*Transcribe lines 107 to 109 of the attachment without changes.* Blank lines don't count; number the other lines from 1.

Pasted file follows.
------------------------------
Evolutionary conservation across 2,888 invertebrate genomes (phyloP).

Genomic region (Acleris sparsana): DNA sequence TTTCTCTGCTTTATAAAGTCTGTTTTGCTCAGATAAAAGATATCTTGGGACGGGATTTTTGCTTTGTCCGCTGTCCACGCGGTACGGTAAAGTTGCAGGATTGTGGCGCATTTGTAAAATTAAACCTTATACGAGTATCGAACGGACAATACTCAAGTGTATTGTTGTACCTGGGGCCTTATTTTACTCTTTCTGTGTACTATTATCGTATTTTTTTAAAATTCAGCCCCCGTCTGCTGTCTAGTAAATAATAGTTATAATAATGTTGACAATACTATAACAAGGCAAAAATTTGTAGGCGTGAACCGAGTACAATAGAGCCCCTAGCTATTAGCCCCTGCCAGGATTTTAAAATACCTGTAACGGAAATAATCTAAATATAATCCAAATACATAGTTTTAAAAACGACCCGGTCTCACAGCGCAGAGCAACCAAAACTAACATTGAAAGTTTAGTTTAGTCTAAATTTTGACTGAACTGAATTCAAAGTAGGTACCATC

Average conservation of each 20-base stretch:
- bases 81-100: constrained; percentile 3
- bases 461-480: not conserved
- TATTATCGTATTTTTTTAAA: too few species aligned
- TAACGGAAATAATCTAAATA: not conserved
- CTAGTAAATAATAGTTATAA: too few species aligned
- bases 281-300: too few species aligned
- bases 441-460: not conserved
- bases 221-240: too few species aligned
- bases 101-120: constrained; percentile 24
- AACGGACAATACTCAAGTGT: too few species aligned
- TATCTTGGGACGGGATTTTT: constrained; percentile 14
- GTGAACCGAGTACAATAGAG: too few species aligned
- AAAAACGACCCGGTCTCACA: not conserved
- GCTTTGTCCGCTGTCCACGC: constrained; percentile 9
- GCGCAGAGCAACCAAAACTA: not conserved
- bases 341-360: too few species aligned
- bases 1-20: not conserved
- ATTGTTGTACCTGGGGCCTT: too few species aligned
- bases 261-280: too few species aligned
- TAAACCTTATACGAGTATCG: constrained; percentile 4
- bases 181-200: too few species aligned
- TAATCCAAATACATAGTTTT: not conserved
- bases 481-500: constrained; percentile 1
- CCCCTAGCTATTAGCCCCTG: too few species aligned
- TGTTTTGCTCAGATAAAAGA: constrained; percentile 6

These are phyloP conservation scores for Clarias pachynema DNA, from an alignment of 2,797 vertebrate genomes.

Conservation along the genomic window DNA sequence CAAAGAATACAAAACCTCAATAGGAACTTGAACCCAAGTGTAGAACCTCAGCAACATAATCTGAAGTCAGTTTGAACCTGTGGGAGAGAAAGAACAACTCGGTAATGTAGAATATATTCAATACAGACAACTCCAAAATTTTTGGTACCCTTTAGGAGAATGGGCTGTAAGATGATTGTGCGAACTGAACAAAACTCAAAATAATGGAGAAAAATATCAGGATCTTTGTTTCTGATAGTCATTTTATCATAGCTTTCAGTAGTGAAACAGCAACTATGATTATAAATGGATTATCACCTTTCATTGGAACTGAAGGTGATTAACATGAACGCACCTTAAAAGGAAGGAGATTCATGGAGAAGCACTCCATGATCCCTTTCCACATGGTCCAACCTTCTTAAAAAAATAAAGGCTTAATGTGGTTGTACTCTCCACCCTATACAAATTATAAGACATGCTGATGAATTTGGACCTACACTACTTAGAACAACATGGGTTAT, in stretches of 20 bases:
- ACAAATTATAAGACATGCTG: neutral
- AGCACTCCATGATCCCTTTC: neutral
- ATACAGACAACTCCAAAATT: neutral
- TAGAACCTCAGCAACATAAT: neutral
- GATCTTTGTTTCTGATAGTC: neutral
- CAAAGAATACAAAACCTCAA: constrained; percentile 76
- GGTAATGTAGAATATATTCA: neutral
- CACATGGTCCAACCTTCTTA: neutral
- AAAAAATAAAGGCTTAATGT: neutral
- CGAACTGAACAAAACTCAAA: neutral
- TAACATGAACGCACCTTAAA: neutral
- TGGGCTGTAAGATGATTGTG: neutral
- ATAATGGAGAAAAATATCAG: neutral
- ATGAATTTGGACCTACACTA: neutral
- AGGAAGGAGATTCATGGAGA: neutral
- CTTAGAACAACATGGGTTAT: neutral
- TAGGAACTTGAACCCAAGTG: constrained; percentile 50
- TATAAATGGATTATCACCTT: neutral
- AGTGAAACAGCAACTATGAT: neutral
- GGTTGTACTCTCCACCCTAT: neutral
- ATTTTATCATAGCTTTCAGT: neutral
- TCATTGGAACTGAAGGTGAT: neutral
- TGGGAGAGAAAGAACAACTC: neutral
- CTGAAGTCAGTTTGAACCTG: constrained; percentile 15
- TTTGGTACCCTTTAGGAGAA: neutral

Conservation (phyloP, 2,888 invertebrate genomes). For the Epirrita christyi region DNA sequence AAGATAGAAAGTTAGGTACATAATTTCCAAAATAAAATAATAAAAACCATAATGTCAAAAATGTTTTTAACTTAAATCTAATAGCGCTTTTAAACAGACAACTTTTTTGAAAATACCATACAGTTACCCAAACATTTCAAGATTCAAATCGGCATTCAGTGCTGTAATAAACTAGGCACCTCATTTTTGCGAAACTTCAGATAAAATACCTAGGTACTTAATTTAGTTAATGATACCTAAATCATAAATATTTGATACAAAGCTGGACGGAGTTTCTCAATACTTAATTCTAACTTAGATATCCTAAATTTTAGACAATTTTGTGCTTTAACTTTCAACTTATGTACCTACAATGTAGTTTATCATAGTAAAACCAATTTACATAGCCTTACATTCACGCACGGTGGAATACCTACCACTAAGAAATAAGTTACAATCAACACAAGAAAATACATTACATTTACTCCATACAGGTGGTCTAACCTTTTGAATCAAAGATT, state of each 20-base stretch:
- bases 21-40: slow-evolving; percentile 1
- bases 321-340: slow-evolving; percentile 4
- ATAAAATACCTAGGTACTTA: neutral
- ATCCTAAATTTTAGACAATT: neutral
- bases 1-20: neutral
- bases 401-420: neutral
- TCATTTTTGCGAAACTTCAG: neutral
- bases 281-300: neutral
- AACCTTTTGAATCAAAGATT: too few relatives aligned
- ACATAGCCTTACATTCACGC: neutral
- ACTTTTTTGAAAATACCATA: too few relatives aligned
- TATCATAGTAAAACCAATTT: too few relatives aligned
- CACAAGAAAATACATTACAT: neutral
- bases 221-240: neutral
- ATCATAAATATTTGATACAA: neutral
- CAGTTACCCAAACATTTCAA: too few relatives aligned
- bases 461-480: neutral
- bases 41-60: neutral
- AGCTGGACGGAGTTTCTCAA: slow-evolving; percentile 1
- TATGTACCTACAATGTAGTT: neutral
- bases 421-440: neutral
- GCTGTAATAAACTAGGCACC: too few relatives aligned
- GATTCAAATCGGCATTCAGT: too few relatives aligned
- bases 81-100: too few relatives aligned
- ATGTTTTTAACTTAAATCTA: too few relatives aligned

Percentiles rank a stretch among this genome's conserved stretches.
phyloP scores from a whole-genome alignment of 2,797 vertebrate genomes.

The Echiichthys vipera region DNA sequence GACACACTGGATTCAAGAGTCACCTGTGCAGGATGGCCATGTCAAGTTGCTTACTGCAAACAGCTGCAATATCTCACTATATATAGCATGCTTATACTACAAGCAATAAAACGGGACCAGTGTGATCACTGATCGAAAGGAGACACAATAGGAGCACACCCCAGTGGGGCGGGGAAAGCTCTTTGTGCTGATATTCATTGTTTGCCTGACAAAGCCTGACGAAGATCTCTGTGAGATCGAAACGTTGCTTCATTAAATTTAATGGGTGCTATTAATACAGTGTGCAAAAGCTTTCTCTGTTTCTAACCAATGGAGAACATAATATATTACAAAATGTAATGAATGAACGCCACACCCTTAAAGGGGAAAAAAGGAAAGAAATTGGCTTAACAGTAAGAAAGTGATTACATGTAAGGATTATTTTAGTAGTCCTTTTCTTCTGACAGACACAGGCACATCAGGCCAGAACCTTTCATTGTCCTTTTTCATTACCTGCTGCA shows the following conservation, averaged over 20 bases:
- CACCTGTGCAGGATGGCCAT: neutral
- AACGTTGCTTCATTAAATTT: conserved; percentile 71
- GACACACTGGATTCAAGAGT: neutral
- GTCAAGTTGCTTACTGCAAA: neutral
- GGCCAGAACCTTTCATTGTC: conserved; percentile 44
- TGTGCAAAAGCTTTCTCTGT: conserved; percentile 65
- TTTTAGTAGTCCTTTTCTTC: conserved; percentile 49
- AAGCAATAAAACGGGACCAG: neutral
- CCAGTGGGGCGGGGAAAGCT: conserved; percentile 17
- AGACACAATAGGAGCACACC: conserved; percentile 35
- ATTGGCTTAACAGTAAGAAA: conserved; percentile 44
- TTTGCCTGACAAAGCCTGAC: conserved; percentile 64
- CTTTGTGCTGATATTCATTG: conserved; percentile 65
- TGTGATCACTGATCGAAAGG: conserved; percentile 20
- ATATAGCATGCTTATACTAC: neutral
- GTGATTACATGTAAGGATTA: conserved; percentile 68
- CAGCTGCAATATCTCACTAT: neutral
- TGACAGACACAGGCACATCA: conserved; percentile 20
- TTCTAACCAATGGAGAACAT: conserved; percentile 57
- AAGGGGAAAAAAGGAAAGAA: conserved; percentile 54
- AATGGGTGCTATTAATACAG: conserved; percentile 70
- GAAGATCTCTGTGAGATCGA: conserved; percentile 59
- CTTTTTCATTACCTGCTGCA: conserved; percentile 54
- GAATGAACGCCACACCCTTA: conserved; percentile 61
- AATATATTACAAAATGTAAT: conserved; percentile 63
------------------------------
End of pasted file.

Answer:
- CTTTTTCATTACCTGCTGCA: conserved; percentile 54
- GAATGAACGCCACACCCTTA: conserved; percentile 61
- AATATATTACAAAATGTAAT: conserved; percentile 63